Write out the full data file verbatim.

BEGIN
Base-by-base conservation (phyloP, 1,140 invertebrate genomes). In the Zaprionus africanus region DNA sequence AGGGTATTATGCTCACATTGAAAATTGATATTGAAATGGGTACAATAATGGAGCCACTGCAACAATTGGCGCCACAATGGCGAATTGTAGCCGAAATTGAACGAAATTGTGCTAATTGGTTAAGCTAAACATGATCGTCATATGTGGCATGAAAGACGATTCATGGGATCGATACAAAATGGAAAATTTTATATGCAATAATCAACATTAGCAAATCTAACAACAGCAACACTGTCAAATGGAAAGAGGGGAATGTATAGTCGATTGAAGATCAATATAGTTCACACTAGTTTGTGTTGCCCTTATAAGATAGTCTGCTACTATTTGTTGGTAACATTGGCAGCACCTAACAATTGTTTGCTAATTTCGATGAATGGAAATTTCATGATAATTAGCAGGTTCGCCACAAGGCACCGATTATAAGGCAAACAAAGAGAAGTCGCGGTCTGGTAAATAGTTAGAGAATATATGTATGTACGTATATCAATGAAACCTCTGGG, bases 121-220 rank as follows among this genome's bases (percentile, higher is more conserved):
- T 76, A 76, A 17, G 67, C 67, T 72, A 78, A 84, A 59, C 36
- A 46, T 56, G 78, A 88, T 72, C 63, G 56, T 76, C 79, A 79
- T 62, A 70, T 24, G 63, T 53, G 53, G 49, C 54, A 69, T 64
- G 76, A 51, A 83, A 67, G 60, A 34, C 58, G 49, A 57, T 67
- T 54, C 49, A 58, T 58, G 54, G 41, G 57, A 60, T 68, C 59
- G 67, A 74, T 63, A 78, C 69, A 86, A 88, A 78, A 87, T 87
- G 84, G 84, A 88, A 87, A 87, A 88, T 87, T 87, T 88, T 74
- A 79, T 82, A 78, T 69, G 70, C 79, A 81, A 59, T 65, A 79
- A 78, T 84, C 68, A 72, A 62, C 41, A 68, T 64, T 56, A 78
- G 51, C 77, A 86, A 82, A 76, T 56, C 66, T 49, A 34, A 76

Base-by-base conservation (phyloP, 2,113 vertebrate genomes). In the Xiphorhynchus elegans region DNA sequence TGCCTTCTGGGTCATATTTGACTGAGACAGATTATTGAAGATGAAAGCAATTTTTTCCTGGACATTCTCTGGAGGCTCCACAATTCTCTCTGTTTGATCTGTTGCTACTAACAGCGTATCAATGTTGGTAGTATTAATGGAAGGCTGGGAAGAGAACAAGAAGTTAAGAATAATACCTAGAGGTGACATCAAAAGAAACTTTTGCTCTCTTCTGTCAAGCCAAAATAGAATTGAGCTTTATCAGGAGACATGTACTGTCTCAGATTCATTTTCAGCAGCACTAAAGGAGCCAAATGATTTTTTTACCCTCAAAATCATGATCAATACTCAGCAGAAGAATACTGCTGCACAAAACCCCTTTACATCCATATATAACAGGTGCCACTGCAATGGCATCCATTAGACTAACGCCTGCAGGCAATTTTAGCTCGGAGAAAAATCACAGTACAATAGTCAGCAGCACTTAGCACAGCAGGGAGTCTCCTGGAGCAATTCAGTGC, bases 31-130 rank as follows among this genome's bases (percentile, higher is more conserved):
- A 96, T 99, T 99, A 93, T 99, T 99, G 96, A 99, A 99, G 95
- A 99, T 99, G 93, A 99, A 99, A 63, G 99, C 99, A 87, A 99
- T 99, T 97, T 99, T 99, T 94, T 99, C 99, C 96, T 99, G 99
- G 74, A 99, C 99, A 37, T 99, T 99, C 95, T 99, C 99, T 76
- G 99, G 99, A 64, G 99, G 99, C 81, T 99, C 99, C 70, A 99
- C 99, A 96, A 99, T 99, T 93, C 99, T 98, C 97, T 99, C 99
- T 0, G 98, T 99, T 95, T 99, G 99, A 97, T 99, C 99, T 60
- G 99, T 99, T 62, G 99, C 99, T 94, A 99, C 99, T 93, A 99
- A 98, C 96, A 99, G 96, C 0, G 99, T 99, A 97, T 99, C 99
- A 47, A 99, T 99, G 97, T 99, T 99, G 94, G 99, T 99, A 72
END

Base-by-base conservation (phyloP, 1,140 invertebrate genomes). In the Zaprionus africanus region DNA sequence AGGGTATTATGCTCACATTGAAAATTGATATTGAAATGGGTACAATAATGGAGCCACTGCAACAATTGGCGCCACAATGGCGAATTGTAGCCGAAATTGAACGAAATTGTGCTAATTGGTTAAGCTAAACATGATCGTCATATGTGGCATGAAAGACGATTCATGGGATCGATACAAAATGGAAAATTTTATATGCAATAATCAACATTAGCAAATCTAACAACAGCAACACTGTCAAATGGAAAGAGGGGAATGTATAGTCGATTGAAGATCAATATAGTTCACACTAGTTTGTGTTGCCCTTATAAGATAGTCTGCTACTATTTGTTGGTAACATTGGCAGCACCTAACAATTGTTTGCTAATTTCGATGAATGGAAATTTCATGATAATTAGCAGGTTCGCCACAAGGCACCGATTATAAGGCAAACAAAGAGAAGTCGCGGTCTGGTAAATAGTTAGAGAATATATGTATGTACGTATATCAATGAAACCTCTGGG, bases 121-220 rank as follows among this genome's bases (percentile, higher is more conserved):
- T 76, A 76, A 17, G 67, C 67, T 72, A 78, A 84, A 59, C 36
- A 46, T 56, G 78, A 88, T 72, C 63, G 56, T 76, C 79, A 79
- T 62, A 70, T 24, G 63, T 53, G 53, G 49, C 54, A 69, T 64
- G 76, A 51, A 83, A 67, G 60, A 34, C 58, G 49, A 57, T 67
- T 54, C 49, A 58, T 58, G 54, G 41, G 57, A 60, T 68, C 59
- G 67, A 74, T 63, A 78, C 69, A 86, A 88, A 78, A 87, T 87
- G 84, G 84, A 88, A 87, A 87, A 88, T 87, T 87, T 88, T 74
- A 79, T 82, A 78, T 69, G 70, C 79, A 81, A 59, T 65, A 79
- A 78, T 84, C 68, A 72, A 62, C 41, A 68, T 64, T 56, A 78
- G 51, C 77, A 86, A 82, A 76, T 56, C 66, T 49, A 34, A 76

Base-by-base conservation (phyloP, 2,113 vertebrate genomes). In the Xiphorhynchus elegans region DNA sequence TGCCTTCTGGGTCATATTTGACTGAGACAGATTATTGAAGATGAAAGCAATTTTTTCCTGGACATTCTCTGGAGGCTCCACAATTCTCTCTGTTTGATCTGTTGCTACTAACAGCGTATCAATGTTGGTAGTATTAATGGAAGGCTGGGAAGAGAACAAGAAGTTAAGAATAATACCTAGAGGTGACATCAAAAGAAACTTTTGCTCTCTTCTGTCAAGCCAAAATAGAATTGAGCTTTATCAGGAGACATGTACTGTCTCAGATTCATTTTCAGCAGCACTAAAGGAGCCAAATGATTTTTTTACCCTCAAAATCATGATCAATACTCAGCAGAAGAATACTGCTGCACAAAACCCCTTTACATCCATATATAACAGGTGCCACTGCAATGGCATCCATTAGACTAACGCCTGCAGGCAATTTTAGCTCGGAGAAAAATCACAGTACAATAGTCAGCAGCACTTAGCACAGCAGGGAGTCTCCTGGAGCAATTCAGTGC, bases 31-130 rank as follows among this genome's bases (percentile, higher is more conserved):
- A 96, T 99, T 99, A 93, T 99, T 99, G 96, A 99, A 99, G 95
- A 99, T 99, G 93, A 99, A 99, A 63, G 99, C 99, A 87, A 99
- T 99, T 97, T 99, T 99, T 94, T 99, C 99, C 96, T 99, G 99
- G 74, A 99, C 99, A 37, T 99, T 99, C 95, T 99, C 99, T 76
- G 99, G 99, A 64, G 99, G 99, C 81, T 99, C 99, C 70, A 99
- C 99, A 96, A 99, T 99, T 93, C 99, T 98, C 97, T 99, C 99
- T 0, G 98, T 99, T 95, T 99, G 99, A 97, T 99, C 99, T 60
- G 99, T 99, T 62, G 99, C 99, T 94, A 99, C 99, T 93, A 99
- A 98, C 96, A 99, G 96, C 0, G 99, T 99, A 97, T 99, C 99
- A 47, A 99, T 99, G 97, T 99, T 99, G 94, G 99, T 99, A 72